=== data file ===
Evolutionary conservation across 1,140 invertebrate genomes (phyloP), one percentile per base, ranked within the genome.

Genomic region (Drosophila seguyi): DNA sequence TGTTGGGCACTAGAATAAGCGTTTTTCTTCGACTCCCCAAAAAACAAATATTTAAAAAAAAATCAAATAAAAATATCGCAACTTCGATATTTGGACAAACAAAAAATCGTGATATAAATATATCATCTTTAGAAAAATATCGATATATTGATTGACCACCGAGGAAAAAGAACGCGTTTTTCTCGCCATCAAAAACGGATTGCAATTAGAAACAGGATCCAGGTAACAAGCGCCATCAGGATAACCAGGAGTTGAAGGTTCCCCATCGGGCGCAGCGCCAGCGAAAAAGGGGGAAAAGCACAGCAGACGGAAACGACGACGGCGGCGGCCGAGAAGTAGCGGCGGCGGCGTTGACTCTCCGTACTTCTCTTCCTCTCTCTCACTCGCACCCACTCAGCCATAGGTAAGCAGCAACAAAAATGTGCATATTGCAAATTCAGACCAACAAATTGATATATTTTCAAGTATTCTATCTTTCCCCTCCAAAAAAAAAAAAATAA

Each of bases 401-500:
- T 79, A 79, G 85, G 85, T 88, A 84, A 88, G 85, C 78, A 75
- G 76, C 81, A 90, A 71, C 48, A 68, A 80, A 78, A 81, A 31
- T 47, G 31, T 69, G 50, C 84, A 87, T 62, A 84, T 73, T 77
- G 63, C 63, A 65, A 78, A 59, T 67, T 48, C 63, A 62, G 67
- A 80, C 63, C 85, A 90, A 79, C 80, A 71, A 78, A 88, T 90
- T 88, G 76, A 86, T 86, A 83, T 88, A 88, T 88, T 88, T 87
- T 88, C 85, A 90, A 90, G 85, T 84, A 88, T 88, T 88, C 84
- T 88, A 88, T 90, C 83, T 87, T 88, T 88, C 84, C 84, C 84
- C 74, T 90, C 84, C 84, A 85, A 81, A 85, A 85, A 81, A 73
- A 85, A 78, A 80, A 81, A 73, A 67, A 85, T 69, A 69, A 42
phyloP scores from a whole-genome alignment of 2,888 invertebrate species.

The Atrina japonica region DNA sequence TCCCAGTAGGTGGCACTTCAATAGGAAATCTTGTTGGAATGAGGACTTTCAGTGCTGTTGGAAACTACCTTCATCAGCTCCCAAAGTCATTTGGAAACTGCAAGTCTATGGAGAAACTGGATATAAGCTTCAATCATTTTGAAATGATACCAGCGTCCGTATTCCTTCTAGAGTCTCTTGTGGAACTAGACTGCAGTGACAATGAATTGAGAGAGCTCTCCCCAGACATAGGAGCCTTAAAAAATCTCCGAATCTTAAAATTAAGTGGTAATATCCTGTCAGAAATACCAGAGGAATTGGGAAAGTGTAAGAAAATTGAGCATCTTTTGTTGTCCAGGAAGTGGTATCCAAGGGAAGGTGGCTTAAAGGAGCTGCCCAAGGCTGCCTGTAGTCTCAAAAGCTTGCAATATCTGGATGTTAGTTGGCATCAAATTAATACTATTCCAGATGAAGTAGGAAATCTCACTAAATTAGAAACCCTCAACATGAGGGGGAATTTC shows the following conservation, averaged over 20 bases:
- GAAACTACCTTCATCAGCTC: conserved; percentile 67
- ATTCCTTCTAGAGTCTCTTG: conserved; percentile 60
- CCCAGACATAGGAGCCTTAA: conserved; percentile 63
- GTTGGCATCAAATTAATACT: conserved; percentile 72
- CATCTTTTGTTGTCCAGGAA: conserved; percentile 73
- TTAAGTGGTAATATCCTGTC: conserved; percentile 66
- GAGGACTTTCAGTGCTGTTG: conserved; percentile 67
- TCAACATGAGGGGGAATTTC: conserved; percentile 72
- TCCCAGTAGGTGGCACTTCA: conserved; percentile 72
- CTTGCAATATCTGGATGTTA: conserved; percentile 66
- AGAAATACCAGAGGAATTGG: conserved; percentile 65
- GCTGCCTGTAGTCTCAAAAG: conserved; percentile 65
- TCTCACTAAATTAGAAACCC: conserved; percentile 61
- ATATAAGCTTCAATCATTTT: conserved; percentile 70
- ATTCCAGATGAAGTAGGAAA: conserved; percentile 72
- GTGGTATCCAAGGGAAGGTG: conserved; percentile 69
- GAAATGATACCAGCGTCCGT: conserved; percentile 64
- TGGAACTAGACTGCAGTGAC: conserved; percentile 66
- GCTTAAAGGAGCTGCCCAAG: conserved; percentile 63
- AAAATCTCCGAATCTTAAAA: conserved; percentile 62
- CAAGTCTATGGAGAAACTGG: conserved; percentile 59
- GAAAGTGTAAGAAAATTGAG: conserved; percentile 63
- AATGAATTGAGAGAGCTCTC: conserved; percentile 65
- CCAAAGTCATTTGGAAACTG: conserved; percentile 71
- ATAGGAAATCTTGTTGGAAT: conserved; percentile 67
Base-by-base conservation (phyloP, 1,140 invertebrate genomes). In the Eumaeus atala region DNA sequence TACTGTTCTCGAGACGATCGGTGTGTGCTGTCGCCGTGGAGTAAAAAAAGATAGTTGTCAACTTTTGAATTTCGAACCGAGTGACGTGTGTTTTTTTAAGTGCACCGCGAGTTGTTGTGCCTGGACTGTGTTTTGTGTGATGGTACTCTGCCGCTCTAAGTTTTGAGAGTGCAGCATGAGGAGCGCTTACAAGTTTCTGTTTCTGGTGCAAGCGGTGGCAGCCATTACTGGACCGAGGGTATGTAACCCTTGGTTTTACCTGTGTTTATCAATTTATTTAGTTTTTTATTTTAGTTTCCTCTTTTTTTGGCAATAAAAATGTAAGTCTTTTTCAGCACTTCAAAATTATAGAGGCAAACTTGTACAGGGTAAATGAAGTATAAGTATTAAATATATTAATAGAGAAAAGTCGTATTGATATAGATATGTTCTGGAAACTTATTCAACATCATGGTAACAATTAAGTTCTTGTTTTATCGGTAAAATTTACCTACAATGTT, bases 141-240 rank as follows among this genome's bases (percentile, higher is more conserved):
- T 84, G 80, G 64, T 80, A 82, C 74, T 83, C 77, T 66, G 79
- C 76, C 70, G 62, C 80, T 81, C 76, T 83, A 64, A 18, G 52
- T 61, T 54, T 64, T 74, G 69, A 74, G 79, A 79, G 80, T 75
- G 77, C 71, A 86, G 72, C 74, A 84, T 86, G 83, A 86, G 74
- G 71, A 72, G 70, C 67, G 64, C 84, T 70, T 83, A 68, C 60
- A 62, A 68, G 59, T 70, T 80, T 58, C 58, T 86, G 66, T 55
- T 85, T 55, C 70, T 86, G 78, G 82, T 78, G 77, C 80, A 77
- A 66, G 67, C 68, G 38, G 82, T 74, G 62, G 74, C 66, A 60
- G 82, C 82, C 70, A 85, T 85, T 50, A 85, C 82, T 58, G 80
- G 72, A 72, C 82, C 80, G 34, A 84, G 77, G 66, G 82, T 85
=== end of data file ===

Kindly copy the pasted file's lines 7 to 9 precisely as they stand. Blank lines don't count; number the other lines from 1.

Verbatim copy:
- G 63, C 63, A 65, A 78, A 59, T 67, T 48, C 63, A 62, G 67
- A 80, C 63, C 85, A 90, A 79, C 80, A 71, A 78, A 88, T 90
- T 88, G 76, A 86, T 86, A 83, T 88, A 88, T 88, T 88, T 87